These kinds of membership clubs seem to work for those chasing the elusive “Whales”, or special limited run bottles.  Breweries can forecast what kinds of beer they want to make, based on cost of production, and divide that total into the membership count to give them the cost per member.  Tag on whatever margin they need to make it worth their time, and the membership group can turn a profit before the first batch ever goes into production.  This gives the members a sense of loyalty, status, and keeps them engaged with the brand as they look forward to the next release.  There’s a value add, and breweries can measure the benefit.  Club members typically have to travel to the brewery to pick up the bottles, and will often spend a bit more on beer during the visit.  POS systems can track the members and allow breweries to measure the additional revenue per member at the time of the visit.

 

Active Point Systems

This is a new take on the long-standing loyalty system, but with a twist.  Breweries, Distilleries, Cider Mills, and Vineyards/Wineries can easily turn their typical social and marketing engagements into a point system.  By continually engaging with their markets, breweries can put out a series of tasks that equal points.  Create a clear, public facing list of “award tiers” that customers can follow, and the point totals needed to reach each one.  World of Beer did something along these lines with their “1 point per beer purchased” programs, with prizes ranging from a free t-shirt to a private party with a free keg of your choice.  Not a bad start, but they could have gone further.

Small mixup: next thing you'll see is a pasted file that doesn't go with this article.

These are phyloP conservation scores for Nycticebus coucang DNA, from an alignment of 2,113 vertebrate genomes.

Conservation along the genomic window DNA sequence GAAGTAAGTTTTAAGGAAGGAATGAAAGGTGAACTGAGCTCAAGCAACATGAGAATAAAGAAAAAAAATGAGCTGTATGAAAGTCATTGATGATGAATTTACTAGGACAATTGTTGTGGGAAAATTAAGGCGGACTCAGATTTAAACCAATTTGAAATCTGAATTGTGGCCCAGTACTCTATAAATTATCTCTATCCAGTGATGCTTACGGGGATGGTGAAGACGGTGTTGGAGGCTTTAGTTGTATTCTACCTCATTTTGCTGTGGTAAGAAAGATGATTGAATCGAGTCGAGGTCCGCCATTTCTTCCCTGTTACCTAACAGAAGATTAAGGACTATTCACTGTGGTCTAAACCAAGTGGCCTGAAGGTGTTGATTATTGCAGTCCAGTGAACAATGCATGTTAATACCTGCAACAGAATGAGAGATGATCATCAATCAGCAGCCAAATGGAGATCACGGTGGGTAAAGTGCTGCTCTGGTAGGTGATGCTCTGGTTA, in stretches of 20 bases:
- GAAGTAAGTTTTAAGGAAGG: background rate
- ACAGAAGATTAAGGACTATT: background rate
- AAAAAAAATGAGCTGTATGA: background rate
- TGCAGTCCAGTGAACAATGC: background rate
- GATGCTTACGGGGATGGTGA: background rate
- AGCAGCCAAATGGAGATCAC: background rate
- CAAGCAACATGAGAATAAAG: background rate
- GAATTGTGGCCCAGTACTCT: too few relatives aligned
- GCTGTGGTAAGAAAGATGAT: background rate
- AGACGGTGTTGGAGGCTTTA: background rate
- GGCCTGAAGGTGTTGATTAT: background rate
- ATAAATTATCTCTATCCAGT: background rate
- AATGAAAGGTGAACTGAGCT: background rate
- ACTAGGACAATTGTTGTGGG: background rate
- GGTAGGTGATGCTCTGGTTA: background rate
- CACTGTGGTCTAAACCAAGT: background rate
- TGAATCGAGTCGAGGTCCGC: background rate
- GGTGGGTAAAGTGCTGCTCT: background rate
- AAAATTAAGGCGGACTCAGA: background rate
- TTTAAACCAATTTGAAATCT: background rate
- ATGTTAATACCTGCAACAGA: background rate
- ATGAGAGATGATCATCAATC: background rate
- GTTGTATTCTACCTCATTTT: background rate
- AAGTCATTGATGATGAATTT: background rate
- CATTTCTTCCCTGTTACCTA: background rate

The one beer = one point model only works when people are in the building, and it isn’t typically something most of their market thinks about unless they’re already patronizing a location.  The prizes also need to be collected from the location they signed up for the program.  This negates the benefits if someone moves or a location goes out of business.  You can switch your “home” location, but that’s unnecessary friction for the customer.

Award Tiers need to not only benefit those already in the building, but also incentivize the market as a whole to either patronize a brewery, or promote the brewery.  Our team at WIMS put together a system that rewards your market for not only coming in to buy your product, but also promote your product to their own network.  You keep them engaged with your brand with regular bonus point activity, creating a sense of community.  We put a system in place that allows you to track and quantify the return on investment from the dollars spent on a marketing campaign.  The best kind of loyalty is from customers that not only frequent the brewery, but also promote the brewery when they’re not there.  Expand the market and increase loyalty within the new segments as it grows.

Whatever system you put in place for your Brewery, Distillery, Cider Mill or Winery, make sure you can measure the results.

If you have any questions or comments about this article, I’d love to hear from you.  Reach out in the comments below or sign up for our monthly newsletter.

Cheers!

-Tom Schaefer, Jr.

Part 1 of aseries…

Starting a Company: When Do You Quit Your Day Job?

At a recent Charlotte Business Group event I moderated a panel on entrepreneurship. We hit various topics that provided the audience with a ton of value, so I wanted to share some of the key takeaways from the discussion with you. The event featured a great group of local entrepreneurs that covered a wide range of topics about starting, and running, a company.

Our panelists included:

To begin, as far as the “when do you quit your day job” question, there wasn’t a specific answer that fit everyone, as it’s a deeply personal situation. It truly varies for every individual. And in some cases, the answer is never. So, as you can imagine, most of the conversation surrounded providing details about what worked for each of the panelists, as well as them offering various ideas with respect to the way they thought about (act acted on) that at the time.